The last two screenshots above show all of the colour adjustment options on the left and the orientation adjustments on the right.
The colour adjustments are: dark contrast, light contrast, monochrome, high saturation, high contrast, low saturation, adjust text colours, adjust title colours and adjust background colours.
The orientation adjustments are as follows: mute sounds, hide images, read mode, reading guide, stop animations, reading mask, highlight hover, highlight focus, big black cursor and big white cursor. There is also a ‘useful links’ option in the centre of these adjustments to give the user the option to place a useful link in a position on the screen at all times. For example a link to the homepage.
The disability products
Everything from smart home products, car converters, specialist beds, mobility battery specialists, occupational therapists, sensory specialists, wheelchair manufacturers and solicitors were present at Naidex.
Searching for a specific product
This event can therefore be very useful if you are searching for a particular item. A couple of years ago my main purpose for attending Naidex was to research WAVs (wheelchair-accessible vehicles) as I needed to choose a new car. This year I just wanted to see what new disability products and services were available.
Disability products wishlist
I was particularly interested in the smart home gadgets as I’m always on the lookout for a gadget to make my life easier but as I already have smart heating and lighting, most things weren’t of interest. I will be keeping an eye on how smart locks develop though. As I have someone who can open my front door for me it seems overkill to splurge just yet.
Similarly, if I had money to burn I would buy a turning bed to help me transfer in and out of bed easier. These beds not only move how my existing profiling bed does but the mattress also turns ninety degrees and puts you in a sitting position on the edge of the bed. This would make it easier for my PAs/family members to assist me to transfer and get me dressed and undressed but as I require help anyway and I haven’t got a money tree, this will have to stay a pipe dream.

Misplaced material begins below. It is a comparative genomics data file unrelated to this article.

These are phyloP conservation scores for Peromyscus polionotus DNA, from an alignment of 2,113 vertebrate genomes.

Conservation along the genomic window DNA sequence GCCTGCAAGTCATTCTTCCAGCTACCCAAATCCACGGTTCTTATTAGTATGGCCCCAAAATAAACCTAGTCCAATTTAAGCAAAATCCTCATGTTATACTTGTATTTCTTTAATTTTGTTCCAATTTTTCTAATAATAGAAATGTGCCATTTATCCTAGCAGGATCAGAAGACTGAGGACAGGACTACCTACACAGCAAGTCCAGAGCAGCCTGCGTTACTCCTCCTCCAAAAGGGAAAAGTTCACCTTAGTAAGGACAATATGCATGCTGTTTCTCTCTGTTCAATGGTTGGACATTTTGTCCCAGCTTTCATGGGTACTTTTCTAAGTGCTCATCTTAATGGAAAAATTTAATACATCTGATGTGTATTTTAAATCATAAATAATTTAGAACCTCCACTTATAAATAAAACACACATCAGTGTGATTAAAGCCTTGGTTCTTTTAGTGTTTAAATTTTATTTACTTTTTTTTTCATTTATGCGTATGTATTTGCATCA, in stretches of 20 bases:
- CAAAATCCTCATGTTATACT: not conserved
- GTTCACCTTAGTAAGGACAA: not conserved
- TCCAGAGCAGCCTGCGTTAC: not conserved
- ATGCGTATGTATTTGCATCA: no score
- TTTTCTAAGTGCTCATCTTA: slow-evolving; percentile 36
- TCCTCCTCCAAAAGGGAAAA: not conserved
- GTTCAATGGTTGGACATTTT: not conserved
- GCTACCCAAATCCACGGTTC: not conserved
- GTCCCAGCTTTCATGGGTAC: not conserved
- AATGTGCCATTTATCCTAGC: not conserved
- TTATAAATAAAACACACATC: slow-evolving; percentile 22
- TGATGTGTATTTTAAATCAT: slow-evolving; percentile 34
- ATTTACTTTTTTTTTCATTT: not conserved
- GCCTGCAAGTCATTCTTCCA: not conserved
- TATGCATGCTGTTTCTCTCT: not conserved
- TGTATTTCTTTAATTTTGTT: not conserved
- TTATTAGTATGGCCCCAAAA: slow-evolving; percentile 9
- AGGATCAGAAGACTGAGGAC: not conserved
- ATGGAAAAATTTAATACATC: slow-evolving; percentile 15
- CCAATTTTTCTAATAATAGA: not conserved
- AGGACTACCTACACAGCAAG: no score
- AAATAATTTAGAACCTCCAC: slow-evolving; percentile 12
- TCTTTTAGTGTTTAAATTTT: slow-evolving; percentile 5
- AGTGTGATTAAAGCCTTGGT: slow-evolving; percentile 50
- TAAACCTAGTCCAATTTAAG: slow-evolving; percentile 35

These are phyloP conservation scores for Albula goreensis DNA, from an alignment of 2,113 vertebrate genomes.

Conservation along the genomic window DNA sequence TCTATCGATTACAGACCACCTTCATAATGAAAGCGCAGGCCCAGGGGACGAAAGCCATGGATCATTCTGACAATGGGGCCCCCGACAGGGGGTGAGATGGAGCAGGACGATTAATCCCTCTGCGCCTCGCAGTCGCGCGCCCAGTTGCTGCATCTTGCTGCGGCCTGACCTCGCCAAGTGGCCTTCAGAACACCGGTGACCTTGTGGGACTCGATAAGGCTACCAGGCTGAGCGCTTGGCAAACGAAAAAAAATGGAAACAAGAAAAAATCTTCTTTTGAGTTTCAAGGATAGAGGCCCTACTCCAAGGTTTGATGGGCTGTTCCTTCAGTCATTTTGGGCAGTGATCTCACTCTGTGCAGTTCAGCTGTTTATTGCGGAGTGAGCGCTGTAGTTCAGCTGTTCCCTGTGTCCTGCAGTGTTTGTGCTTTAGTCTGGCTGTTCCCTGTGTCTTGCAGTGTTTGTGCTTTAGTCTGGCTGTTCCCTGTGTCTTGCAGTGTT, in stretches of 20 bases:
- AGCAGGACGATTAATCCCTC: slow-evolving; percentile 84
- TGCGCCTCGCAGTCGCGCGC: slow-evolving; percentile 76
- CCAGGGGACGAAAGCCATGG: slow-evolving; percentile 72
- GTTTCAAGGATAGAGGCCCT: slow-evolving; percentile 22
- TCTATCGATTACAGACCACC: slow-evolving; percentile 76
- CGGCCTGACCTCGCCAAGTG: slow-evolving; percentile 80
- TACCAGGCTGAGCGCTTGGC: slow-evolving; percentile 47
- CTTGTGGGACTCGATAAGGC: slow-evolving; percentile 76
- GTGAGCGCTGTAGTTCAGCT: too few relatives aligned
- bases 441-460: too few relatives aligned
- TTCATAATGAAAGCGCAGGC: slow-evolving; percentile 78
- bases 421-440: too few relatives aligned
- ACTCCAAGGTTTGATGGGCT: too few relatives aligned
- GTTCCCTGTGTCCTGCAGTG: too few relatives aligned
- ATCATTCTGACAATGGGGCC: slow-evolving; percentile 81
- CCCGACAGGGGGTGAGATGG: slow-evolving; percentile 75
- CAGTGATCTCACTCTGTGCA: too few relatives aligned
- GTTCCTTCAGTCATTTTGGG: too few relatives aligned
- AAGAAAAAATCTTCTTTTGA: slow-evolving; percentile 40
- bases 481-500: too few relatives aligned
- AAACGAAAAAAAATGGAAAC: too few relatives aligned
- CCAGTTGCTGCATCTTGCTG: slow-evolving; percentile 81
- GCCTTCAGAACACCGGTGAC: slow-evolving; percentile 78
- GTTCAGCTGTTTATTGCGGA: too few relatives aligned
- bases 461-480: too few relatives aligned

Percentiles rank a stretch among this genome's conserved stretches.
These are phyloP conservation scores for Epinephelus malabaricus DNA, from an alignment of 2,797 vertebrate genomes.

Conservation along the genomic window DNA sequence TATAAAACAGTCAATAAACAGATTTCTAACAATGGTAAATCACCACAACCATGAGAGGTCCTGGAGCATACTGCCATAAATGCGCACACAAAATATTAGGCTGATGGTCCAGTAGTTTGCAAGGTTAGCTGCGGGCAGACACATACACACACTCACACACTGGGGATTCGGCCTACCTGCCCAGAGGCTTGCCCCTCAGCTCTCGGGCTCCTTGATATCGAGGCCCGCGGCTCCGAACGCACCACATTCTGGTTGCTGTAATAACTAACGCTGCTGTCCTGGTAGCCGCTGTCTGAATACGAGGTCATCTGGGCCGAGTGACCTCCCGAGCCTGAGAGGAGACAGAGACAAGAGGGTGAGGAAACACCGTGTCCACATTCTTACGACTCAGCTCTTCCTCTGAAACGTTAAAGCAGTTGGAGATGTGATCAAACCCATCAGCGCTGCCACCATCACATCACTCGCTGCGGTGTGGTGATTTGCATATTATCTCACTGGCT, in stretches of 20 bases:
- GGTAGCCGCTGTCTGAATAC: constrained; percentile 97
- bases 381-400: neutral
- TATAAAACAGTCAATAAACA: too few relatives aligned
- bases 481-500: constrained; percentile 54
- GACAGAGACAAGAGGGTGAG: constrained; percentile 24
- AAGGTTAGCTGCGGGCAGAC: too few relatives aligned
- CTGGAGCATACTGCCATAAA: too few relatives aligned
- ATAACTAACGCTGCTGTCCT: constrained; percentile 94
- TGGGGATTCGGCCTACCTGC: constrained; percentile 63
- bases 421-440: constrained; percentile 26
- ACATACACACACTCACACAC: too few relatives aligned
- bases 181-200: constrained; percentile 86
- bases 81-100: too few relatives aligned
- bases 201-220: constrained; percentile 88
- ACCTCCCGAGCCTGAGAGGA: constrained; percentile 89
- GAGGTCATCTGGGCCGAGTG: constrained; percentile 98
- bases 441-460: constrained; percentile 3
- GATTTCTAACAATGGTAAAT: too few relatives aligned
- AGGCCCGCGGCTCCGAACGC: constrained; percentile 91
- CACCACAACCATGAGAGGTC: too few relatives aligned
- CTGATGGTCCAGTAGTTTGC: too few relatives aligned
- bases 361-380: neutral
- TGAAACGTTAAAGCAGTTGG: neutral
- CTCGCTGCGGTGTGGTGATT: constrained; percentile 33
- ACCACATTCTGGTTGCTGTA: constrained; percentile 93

Interesting disability product ideas to keep an eye on
Another interesting piece of equipment I saw is something called a Showerbuddy. This shower chair comes with its own transferring platform which means that a normal shower cubicle, (those with a step/lip,) can be used. It’s aimed at older people and marketed as an alternative solution to getting a bathroom adapted. The chair is slid into the shower off of its raised base on wheels.
Chronus Robotics is a robot wheelchair. It’s compact, slim agile and absolutely no good for me as I have little to no trunk control. I remember being asked years ago if I wanted to try the Segway chairs and having to painstakingly explain that as the chairs were controlled by body movement I’d crash in roughly three seconds! The chair is also able to go up and down so that you can reach things. If you have upper body control I imagine they are great! I wouldn’t want to guess the price though! I’m hopeful that soon one or more of these robotics companies will design a chair that can be controlled more like a conventional power chair.
My favourite seminars were:
- Making a Successful Application for a Disabled Facilities Grant by Paul Smith.
- Take the chance out of going out with AccessAble’s Detailed Access Guides by AccessAble.
- How technology can be used to revolutionise the lives of disabled people Shani Dhanda.
There were plenty of others to choose from, on a range of different topics.
Naidex this year has been more accessible than ever! This is due to the fact that the disability products and advice seminars were all available online. I really enjoyed the virtual version. I’m hopeful that the physical show will go ahead in September but I hope that content will still be available online. This would make Naidex more accessible and inclusive than it has been before. I’m definitely getting tickets for September.